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End Times & Israel

END TIMES & ISRAEL

There are many popular-level books on Israel, all representing a strong and rather one-sided pro-Israel position (Christian Zionism). Several recent publications offer a more nuanced assessment with a lot more depth, without going into the opposite extreme.

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Brother Andrew, Al Janssen, Light Force (2004).
Brother Andrew became known as ‘God’s Smuggler’ after he founded the organization that smuggled millions of Bibles and Christian literature into communist countries. Back then, he challenged the church in the West not to fear, but to love the people of the East. In Light Force, he is once again speaking to the church with a prophetic voice, this time on behalf of a very different part of the world. At a time when many people were still trembling for the Soviet empire, Brother Andrew became convinced that communism in Eastern Europe would soon collapse, and began to turn his attention to the Muslim world and the Middle East. This is the account of his amazing journey. It tells of the remarkable discoveries he made simply by listening to Israelis, Lebanese, and Palestinians, and by doing what he thought Jesus might have done in a similar situation. In the process, we gain a better insight into Israel and the Occupied Territories than from the newspaper or from the vast majority of Christian books on Israel and the Middle East. This is a dangerous book, but one every evangelical should read.
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Peter Walker and Philip Johnston (ed.),The Land of Promise (InterVarsity/Apollos, 2000).
The Land of Promise contains a collection of articles dealing with the various dimension (biblical, theological, contemporary) of the promise of the land made to Israel in the Old Testament. Excellent biblical studies material.
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Colin Chapman, Whose Promised Land? (Lion, 2002). 
The second book also deals extensively with the land promise and its biblical foundation. In addition, Chapman offers a thorough overview of the nature and the history of the present-day conflict resulting from two peoples claiming the same territory as their own. It is a remarkable attempt to look at both sides of the issue and be fair and unbiased. It is by far the most comprehensive and best-informed book on a popular level I have seen.
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Some great titles on eschatology and biblical prophecy:

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Surprised by Hope: Rethinking Heaven, the Resurrection, and the Mission of the Church (HarperOne, 2008).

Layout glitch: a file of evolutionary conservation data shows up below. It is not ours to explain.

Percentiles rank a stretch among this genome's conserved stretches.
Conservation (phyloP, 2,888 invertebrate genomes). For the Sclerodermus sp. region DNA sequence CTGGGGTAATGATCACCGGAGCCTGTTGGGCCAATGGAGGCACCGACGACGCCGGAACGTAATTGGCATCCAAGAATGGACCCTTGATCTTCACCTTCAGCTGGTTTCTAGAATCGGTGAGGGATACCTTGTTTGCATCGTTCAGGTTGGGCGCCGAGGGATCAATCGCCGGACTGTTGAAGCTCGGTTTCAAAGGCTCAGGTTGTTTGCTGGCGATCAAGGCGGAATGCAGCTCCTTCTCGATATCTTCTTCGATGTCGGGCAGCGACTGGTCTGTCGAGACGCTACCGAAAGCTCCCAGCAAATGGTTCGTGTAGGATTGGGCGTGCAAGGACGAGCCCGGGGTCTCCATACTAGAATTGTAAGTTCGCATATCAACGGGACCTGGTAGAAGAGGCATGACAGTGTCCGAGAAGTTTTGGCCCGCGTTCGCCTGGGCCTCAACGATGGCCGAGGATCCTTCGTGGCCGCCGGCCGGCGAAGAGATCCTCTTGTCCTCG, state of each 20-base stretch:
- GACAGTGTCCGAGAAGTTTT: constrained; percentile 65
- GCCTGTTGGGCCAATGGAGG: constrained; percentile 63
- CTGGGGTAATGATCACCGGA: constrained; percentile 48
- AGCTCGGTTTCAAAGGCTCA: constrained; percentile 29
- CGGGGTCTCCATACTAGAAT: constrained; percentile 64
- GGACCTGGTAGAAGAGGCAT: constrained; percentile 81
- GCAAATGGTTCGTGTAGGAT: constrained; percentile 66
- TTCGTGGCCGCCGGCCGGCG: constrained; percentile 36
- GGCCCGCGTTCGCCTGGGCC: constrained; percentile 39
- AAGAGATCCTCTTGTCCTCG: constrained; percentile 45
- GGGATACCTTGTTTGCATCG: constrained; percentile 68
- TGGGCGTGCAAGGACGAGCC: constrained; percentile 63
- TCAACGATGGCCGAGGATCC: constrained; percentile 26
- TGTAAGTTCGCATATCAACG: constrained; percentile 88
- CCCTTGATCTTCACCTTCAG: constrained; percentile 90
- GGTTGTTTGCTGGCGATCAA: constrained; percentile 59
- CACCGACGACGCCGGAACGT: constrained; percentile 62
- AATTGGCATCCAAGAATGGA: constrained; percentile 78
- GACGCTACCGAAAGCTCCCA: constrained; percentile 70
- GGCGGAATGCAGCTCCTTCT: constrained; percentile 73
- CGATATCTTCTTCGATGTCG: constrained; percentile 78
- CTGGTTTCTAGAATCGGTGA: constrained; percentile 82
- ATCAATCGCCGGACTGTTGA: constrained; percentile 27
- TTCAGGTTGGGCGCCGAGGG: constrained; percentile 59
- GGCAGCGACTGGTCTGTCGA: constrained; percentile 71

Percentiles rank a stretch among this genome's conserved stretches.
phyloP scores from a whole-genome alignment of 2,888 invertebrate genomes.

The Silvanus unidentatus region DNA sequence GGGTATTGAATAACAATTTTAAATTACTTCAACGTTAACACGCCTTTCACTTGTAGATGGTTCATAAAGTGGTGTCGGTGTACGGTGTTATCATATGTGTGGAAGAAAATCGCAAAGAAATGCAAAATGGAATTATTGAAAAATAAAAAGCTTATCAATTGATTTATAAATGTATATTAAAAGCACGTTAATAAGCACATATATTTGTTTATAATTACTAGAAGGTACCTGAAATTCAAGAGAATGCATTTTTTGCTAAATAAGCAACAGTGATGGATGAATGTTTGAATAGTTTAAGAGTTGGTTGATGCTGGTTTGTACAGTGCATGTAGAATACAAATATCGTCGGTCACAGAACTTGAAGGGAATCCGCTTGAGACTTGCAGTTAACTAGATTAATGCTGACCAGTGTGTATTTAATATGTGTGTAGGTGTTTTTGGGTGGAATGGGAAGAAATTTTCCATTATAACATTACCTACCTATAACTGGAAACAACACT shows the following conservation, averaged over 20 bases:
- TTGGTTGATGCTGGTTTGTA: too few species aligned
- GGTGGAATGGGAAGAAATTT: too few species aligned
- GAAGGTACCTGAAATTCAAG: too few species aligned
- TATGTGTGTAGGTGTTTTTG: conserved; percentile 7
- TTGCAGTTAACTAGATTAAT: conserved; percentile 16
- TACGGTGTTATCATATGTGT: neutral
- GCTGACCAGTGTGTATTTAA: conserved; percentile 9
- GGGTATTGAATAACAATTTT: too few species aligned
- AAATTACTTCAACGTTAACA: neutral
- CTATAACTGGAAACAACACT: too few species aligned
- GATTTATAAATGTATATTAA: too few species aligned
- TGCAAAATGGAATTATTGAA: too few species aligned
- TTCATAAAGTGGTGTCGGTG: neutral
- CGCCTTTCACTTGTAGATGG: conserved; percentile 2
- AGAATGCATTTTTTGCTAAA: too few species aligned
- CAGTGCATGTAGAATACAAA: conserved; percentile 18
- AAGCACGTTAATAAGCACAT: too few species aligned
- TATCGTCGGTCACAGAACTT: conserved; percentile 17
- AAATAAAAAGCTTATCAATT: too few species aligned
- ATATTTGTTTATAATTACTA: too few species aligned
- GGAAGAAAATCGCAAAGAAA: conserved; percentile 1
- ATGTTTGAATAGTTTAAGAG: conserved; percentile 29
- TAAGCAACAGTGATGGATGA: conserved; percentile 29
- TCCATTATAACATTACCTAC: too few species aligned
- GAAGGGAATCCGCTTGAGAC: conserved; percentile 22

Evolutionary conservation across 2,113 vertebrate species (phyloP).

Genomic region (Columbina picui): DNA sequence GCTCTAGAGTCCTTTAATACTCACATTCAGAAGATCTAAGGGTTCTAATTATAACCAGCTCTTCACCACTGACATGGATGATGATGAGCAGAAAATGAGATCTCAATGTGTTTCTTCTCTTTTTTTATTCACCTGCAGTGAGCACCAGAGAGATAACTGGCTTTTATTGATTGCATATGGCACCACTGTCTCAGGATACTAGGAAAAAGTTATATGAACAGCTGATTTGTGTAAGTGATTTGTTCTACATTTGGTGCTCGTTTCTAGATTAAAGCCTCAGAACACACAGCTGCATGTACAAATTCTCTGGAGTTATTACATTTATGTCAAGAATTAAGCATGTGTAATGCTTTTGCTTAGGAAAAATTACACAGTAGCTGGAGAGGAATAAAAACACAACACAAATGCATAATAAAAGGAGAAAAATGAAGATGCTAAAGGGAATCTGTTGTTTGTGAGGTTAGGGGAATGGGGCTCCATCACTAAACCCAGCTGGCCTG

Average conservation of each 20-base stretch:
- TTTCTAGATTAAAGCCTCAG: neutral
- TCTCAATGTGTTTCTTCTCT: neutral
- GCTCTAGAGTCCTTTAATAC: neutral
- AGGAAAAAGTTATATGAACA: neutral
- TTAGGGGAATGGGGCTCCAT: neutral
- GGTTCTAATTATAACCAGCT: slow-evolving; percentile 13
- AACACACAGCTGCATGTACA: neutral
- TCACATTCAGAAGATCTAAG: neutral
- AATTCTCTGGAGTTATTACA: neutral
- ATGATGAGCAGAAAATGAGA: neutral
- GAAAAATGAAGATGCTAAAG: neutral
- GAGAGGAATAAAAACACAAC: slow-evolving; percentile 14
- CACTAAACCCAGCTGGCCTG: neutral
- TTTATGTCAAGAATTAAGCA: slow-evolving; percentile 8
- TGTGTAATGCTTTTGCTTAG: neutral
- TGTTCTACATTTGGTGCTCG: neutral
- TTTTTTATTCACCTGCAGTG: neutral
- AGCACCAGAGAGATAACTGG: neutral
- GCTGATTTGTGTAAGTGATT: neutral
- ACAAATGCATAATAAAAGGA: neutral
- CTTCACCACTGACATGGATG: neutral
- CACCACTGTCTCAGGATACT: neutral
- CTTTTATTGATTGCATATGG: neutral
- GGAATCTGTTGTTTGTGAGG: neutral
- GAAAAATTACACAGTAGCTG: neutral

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Paul Boyer, When Time Shall Be No More: Prophecy Belief in Modern American Culture (Belknap Press of Harvard University Press, 1992). 

This is an embarrassing book for evangelicals. The author is a historian who studied Christian views of the end times by reading over three hundred popular books on the topic. On reading what we apparently believe on topics such as the atomic bomb, the rapture and the great tribulation, one is left with the question, are we really this stupid? Awesome and highly interesting. 
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Stanley J. Grenz, The Millennial Maze: Sorting Out Evangelical Options (InterVarsity, 1992). 
Fortunately, there are also sane evangelical discourses on the topic, even though they are rare (I can think of only a few besides this one and the next, which I could wholeheartedly recommend). This book offers a balanced assessment of each of the major views. 
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Daniel J. Lewis, Three Crucial Questions about the Last Days (Baker, 1998).
These questions are: Are we living in the last days? Should Christians try to predict Christ’s return? What must Christians believe about the last days? The book is much better than these questions might make you think, seeing that they don’t say anything about meteorites hitting the earth or nuclear war in the Middle East. Well, to be honest, neither does the book, but it still is a great one to read. In technical terms, the author seeks a middle course between covenant theology and dispensationalism in the form of a biblical-theology approach (as opposed to, or to be distinguished from, a systematic-theology approach). But don’t be frightened by this jargon, it is not difficult to read and highly enlightening. 
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Willem A. VanGemeren, Interpreting the Prophetic Word (Zondervan, 1990).

This book deals with the interpretation of Old Testament prophecy, including the eschatological (end times) aspects. The book is not easy to read, in part because the author’s train of thought is often less than clear. However, it offers great insight into the nature and meaning of the Old Testament vision of God’s future, like no other book I know. 
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